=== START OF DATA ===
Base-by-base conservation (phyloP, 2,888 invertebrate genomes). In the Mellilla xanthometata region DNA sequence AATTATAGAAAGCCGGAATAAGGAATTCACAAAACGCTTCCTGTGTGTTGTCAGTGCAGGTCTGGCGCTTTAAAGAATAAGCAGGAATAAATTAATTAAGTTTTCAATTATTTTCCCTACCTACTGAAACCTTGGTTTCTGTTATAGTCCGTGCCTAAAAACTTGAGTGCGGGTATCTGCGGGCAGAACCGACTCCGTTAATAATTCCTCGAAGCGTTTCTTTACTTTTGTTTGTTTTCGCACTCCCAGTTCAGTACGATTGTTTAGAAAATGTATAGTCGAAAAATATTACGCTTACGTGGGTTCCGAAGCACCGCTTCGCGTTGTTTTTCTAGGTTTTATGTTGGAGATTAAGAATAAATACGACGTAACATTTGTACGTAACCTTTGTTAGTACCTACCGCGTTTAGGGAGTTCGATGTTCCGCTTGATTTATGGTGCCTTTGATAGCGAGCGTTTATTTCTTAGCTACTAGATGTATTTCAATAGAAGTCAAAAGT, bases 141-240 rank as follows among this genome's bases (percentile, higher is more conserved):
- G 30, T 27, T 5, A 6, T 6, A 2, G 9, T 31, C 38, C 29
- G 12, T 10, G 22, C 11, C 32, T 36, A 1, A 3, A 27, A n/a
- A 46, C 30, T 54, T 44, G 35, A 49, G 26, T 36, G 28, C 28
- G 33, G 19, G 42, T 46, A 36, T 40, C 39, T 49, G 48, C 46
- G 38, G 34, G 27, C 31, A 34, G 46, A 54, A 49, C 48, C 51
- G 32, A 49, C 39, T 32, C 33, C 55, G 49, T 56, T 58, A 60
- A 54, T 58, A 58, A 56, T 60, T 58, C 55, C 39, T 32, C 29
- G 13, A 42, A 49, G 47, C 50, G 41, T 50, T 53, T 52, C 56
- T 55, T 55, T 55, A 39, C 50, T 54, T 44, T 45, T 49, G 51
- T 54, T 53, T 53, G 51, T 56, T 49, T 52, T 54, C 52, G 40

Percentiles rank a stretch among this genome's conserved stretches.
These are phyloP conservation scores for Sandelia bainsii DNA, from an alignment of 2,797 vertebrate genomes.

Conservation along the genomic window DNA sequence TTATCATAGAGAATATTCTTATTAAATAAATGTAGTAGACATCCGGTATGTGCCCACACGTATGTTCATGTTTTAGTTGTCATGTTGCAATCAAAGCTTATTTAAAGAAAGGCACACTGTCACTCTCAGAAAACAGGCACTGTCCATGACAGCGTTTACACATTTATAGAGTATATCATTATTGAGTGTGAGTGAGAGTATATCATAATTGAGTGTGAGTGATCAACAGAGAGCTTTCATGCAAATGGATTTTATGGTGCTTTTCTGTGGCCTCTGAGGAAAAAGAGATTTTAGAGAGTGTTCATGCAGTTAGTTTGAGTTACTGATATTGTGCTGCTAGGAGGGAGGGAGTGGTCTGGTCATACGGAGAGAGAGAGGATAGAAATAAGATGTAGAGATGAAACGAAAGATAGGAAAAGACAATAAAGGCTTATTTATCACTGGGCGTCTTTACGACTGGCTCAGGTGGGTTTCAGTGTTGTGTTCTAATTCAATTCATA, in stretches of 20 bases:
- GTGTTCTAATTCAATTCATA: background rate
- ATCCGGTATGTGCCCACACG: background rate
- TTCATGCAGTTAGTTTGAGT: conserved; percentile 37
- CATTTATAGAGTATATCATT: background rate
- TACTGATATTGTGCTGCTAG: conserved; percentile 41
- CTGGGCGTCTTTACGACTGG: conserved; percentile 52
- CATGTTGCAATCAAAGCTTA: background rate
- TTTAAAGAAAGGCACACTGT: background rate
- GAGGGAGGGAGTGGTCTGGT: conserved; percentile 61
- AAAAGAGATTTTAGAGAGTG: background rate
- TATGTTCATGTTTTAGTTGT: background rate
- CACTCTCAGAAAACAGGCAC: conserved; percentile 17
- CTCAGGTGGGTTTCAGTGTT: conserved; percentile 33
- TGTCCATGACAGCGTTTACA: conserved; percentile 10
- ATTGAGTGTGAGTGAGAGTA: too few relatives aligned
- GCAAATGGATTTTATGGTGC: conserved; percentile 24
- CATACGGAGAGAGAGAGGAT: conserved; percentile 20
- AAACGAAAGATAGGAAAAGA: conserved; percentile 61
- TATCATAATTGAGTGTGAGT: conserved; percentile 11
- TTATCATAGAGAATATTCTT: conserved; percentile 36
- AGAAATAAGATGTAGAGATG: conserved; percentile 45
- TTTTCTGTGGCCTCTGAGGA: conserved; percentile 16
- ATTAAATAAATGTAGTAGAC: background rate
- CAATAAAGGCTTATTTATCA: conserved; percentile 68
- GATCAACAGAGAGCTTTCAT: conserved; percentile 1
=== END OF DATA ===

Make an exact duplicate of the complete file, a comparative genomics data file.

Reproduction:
Base-by-base conservation (phyloP, 2,888 invertebrate genomes). In the Mellilla xanthometata region DNA sequence AATTATAGAAAGCCGGAATAAGGAATTCACAAAACGCTTCCTGTGTGTTGTCAGTGCAGGTCTGGCGCTTTAAAGAATAAGCAGGAATAAATTAATTAAGTTTTCAATTATTTTCCCTACCTACTGAAACCTTGGTTTCTGTTATAGTCCGTGCCTAAAAACTTGAGTGCGGGTATCTGCGGGCAGAACCGACTCCGTTAATAATTCCTCGAAGCGTTTCTTTACTTTTGTTTGTTTTCGCACTCCCAGTTCAGTACGATTGTTTAGAAAATGTATAGTCGAAAAATATTACGCTTACGTGGGTTCCGAAGCACCGCTTCGCGTTGTTTTTCTAGGTTTTATGTTGGAGATTAAGAATAAATACGACGTAACATTTGTACGTAACCTTTGTTAGTACCTACCGCGTTTAGGGAGTTCGATGTTCCGCTTGATTTATGGTGCCTTTGATAGCGAGCGTTTATTTCTTAGCTACTAGATGTATTTCAATAGAAGTCAAAAGT, bases 141-240 rank as follows among this genome's bases (percentile, higher is more conserved):
- G 30, T 27, T 5, A 6, T 6, A 2, G 9, T 31, C 38, C 29
- G 12, T 10, G 22, C 11, C 32, T 36, A 1, A 3, A 27, A n/a
- A 46, C 30, T 54, T 44, G 35, A 49, G 26, T 36, G 28, C 28
- G 33, G 19, G 42, T 46, A 36, T 40, C 39, T 49, G 48, C 46
- G 38, G 34, G 27, C 31, A 34, G 46, A 54, A 49, C 48, C 51
- G 32, A 49, C 39, T 32, C 33, C 55, G 49, T 56, T 58, A 60
- A 54, T 58, A 58, A 56, T 60, T 58, C 55, C 39, T 32, C 29
- G 13, A 42, A 49, G 47, C 50, G 41, T 50, T 53, T 52, C 56
- T 55, T 55, T 55, A 39, C 50, T 54, T 44, T 45, T 49, G 51
- T 54, T 53, T 53, G 51, T 56, T 49, T 52, T 54, C 52, G 40

Percentiles rank a stretch among this genome's conserved stretches.
These are phyloP conservation scores for Sandelia bainsii DNA, from an alignment of 2,797 vertebrate genomes.

Conservation along the genomic window DNA sequence TTATCATAGAGAATATTCTTATTAAATAAATGTAGTAGACATCCGGTATGTGCCCACACGTATGTTCATGTTTTAGTTGTCATGTTGCAATCAAAGCTTATTTAAAGAAAGGCACACTGTCACTCTCAGAAAACAGGCACTGTCCATGACAGCGTTTACACATTTATAGAGTATATCATTATTGAGTGTGAGTGAGAGTATATCATAATTGAGTGTGAGTGATCAACAGAGAGCTTTCATGCAAATGGATTTTATGGTGCTTTTCTGTGGCCTCTGAGGAAAAAGAGATTTTAGAGAGTGTTCATGCAGTTAGTTTGAGTTACTGATATTGTGCTGCTAGGAGGGAGGGAGTGGTCTGGTCATACGGAGAGAGAGAGGATAGAAATAAGATGTAGAGATGAAACGAAAGATAGGAAAAGACAATAAAGGCTTATTTATCACTGGGCGTCTTTACGACTGGCTCAGGTGGGTTTCAGTGTTGTGTTCTAATTCAATTCATA, in stretches of 20 bases:
- GTGTTCTAATTCAATTCATA: background rate
- ATCCGGTATGTGCCCACACG: background rate
- TTCATGCAGTTAGTTTGAGT: conserved; percentile 37
- CATTTATAGAGTATATCATT: background rate
- TACTGATATTGTGCTGCTAG: conserved; percentile 41
- CTGGGCGTCTTTACGACTGG: conserved; percentile 52
- CATGTTGCAATCAAAGCTTA: background rate
- TTTAAAGAAAGGCACACTGT: background rate
- GAGGGAGGGAGTGGTCTGGT: conserved; percentile 61
- AAAAGAGATTTTAGAGAGTG: background rate
- TATGTTCATGTTTTAGTTGT: background rate
- CACTCTCAGAAAACAGGCAC: conserved; percentile 17
- CTCAGGTGGGTTTCAGTGTT: conserved; percentile 33
- TGTCCATGACAGCGTTTACA: conserved; percentile 10
- ATTGAGTGTGAGTGAGAGTA: too few relatives aligned
- GCAAATGGATTTTATGGTGC: conserved; percentile 24
- CATACGGAGAGAGAGAGGAT: conserved; percentile 20
- AAACGAAAGATAGGAAAAGA: conserved; percentile 61
- TATCATAATTGAGTGTGAGT: conserved; percentile 11
- TTATCATAGAGAATATTCTT: conserved; percentile 36
- AGAAATAAGATGTAGAGATG: conserved; percentile 45
- TTTTCTGTGGCCTCTGAGGA: conserved; percentile 16
- ATTAAATAAATGTAGTAGAC: background rate
- CAATAAAGGCTTATTTATCA: conserved; percentile 68
- GATCAACAGAGAGCTTTCAT: conserved; percentile 1